By Kim Motylewski
Laing Middle School, Mount Pleasant, S.C., 1998 – Exterminators hired to kill
Not Feeling Well?
underground termites accidentally drilled holes into two empty classrooms and sprayed them with Dursban, a nervous-system toxin that is absorbed through the skin. The next day, teachers and students wiped the sticky mess off their desks with paper towels. Soon, they complained of peeling skin and aching limbs. The classrooms were used for two months before parents were told the truth about the accident and the rooms were renovated. Today, some of those children are still sick.
Between 1993 and 1996 Poison Control Centers received about 2,300 reports of pesticide accidents in schools.
Barnstable County, Mass., mid-1990s – On a tip from the fire department, a public health officer investigated chemical stockpiles at the regional high school and other county schools. She found an aged and deteriorating array of flammable, toxic, reactive, infectious, radioactive, and corrosive chemicals with the oldest dating to 1840. She was told of unreported accidents including a summertime explosion that generated deadly bromine gas. Luckily, no one was hurt. In the end, more than 65 tons of hazardous waste were removed from county schools.
No one keeps records of chemical inventories in schools, but a chemical safety consultant in New England says that at one time about half of his 100 client schools had similarly hazardous overstocks. Sources of Toxins
Before parents can help school districts assess and correct potential problems linked to chemical use, it’s important to understand the sources. Some of the most common categories of chemical hazards in and around schools are:
• Janitorial supplies – These may contain acids or strong solvents that can burn eyes, skin or airways, or can cause cancer, liver or kidney damage, or blindness.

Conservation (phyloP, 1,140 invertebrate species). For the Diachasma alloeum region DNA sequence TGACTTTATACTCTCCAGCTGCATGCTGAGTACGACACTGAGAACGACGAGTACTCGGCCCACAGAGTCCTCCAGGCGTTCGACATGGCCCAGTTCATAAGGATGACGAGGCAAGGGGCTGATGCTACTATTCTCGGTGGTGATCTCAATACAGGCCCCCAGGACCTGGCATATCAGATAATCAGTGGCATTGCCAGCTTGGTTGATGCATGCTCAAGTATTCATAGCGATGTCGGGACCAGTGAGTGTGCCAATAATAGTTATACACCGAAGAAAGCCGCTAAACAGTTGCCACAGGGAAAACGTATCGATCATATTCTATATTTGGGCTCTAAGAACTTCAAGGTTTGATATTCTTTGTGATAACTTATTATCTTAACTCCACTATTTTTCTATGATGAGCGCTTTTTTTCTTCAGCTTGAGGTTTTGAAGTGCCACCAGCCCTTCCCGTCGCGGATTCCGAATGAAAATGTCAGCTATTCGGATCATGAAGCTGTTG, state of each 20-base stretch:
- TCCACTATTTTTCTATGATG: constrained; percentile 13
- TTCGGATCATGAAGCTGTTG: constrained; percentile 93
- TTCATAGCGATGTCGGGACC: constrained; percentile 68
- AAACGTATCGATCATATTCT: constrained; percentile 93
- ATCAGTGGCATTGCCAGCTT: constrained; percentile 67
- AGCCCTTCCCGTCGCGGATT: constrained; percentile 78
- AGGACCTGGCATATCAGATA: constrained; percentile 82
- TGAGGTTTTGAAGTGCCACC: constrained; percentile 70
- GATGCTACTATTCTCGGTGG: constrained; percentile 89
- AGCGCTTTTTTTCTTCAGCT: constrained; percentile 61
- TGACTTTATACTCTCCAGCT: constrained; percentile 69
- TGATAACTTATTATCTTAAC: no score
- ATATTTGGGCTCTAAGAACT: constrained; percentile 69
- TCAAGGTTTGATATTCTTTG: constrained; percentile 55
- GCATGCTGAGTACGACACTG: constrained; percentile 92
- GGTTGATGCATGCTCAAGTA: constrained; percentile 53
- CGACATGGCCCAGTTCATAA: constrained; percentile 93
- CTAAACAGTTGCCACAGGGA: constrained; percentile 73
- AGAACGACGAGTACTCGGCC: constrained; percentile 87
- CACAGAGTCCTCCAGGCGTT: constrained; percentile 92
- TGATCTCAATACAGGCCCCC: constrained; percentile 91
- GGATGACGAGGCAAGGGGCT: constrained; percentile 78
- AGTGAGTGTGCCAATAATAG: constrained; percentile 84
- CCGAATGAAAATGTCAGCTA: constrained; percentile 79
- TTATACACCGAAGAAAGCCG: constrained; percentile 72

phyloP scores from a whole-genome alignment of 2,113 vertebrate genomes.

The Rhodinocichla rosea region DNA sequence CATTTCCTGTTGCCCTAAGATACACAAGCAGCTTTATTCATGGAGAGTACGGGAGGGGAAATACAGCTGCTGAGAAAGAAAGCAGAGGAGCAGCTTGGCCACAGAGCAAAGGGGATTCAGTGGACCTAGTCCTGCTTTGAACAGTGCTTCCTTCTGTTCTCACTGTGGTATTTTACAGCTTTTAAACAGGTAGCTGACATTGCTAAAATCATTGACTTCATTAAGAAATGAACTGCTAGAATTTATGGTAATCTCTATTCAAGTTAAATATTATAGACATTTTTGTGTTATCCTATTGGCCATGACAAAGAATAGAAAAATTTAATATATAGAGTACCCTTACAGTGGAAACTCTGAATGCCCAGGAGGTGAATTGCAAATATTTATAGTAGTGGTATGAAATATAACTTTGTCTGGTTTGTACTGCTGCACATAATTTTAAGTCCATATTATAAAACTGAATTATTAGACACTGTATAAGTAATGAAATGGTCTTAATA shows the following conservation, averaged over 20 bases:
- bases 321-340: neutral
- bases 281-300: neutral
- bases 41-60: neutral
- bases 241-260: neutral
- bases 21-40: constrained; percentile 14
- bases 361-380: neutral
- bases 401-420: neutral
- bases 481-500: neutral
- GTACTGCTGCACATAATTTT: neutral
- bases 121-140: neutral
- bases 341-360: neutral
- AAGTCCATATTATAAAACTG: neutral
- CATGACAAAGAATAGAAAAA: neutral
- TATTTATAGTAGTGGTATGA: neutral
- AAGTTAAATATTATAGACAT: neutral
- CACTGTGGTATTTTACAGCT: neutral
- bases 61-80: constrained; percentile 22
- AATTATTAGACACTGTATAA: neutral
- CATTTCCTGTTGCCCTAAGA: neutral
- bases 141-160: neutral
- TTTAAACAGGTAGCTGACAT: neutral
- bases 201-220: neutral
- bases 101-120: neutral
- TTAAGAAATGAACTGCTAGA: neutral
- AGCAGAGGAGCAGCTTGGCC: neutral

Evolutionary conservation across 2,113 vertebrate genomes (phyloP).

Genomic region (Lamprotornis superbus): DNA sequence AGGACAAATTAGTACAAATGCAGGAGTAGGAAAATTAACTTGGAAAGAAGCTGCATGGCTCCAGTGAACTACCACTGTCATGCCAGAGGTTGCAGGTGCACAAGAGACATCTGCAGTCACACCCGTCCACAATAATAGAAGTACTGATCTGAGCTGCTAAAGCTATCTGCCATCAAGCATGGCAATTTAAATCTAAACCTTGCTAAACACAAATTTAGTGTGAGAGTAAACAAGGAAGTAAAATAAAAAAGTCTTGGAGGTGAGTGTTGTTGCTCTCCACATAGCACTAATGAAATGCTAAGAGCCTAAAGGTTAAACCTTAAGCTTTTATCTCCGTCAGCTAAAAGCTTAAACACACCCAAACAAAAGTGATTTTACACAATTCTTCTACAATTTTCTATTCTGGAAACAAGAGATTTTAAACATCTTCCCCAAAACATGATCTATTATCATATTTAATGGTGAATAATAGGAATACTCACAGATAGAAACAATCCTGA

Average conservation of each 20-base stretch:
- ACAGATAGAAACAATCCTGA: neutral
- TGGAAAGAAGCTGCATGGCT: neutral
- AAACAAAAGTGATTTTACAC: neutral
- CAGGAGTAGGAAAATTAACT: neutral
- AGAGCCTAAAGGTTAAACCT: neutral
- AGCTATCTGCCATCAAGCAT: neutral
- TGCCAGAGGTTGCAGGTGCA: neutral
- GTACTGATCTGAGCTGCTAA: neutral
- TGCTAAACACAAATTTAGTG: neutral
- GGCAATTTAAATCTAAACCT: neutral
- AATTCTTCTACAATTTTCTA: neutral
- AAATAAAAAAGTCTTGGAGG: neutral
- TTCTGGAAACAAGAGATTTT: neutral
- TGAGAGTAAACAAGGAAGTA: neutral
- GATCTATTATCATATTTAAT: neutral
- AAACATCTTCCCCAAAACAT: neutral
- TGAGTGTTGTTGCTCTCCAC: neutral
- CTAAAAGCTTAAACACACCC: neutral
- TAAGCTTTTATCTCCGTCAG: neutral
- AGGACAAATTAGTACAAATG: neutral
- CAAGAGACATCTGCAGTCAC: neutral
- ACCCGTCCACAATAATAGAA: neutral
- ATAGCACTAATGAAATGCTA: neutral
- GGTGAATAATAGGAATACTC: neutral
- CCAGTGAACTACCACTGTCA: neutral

• Indoor pest-control and outdoor grounds-keeping supplies – These may include toxic pesticides, herbicides or fungicides linked to short- and long-term health effects.
• Overstock and mismanagement of chemical inventories – Science and vocational-education laboratories, art studios and office chemical inventories may pose health hazards, as well as invite theft and security threats.
Other threats to air quality and to human health possibly found in schools include: lead, radon and asbestos contamination; mold and mildew growth; animal dander; faulty ventilation; improper cleaning and maintenance; and new furniture and carpeting that emit formaldehyde gas or glue fumes. Add to this list the fact that a recent survey by the Child Proofing Our Communities Campaign, a national effort to protect children from exposures to environmental health hazards in schools and childcare settings, found that 1,185 schools in five states – including California and New York - are located on or within one-half mile of major toxic-waste sites. These are the only states the group had the funds to investigate.
What’s the Risk?
The problem with having toxic chemicals in schools is twofold. First, studies show that indoor air can be 10 times more polluted than outdoor air. Many energy-efficient school buildings tightly contain contaminants, especially if ventilation is inadequate or poorly maintained.
Second, children are more vulnerable to chemical insult than adults because they are small and still developing. Pound-for-pound, kids consume more contaminants than adults under the same environmental circumstances and are less able to cope with them.
A 1993 study by the National Research Council, an agency of the National Academy of Sciences that provides services to the government, the public and scientific communities, recommends that pesticide regulators presume greater toxicity to infants and children because exposure early in life increases the risk of chronic disease later on.
Other studies link certain neurotoxic pesticides to hyperactivity and behavior and motor problems in animals. Children exposed to a range of agricultural chemicals have shown decreased stamina, coordination, memory and drawing ability.
As a nation, we have witnessed rising rates of childhood cancers (overall incidence rates are up 10 percent since the early 1970s) and the American Lung Association reports that 55 percent more kids have asthma today than did in the early 1980s. As many as 20 percent of school-age children may be affected by inflammatory diseases such as asthma, chronic sinusitis or frequent migraines – which if not caused by environmental factors are certainly exacerbated by them.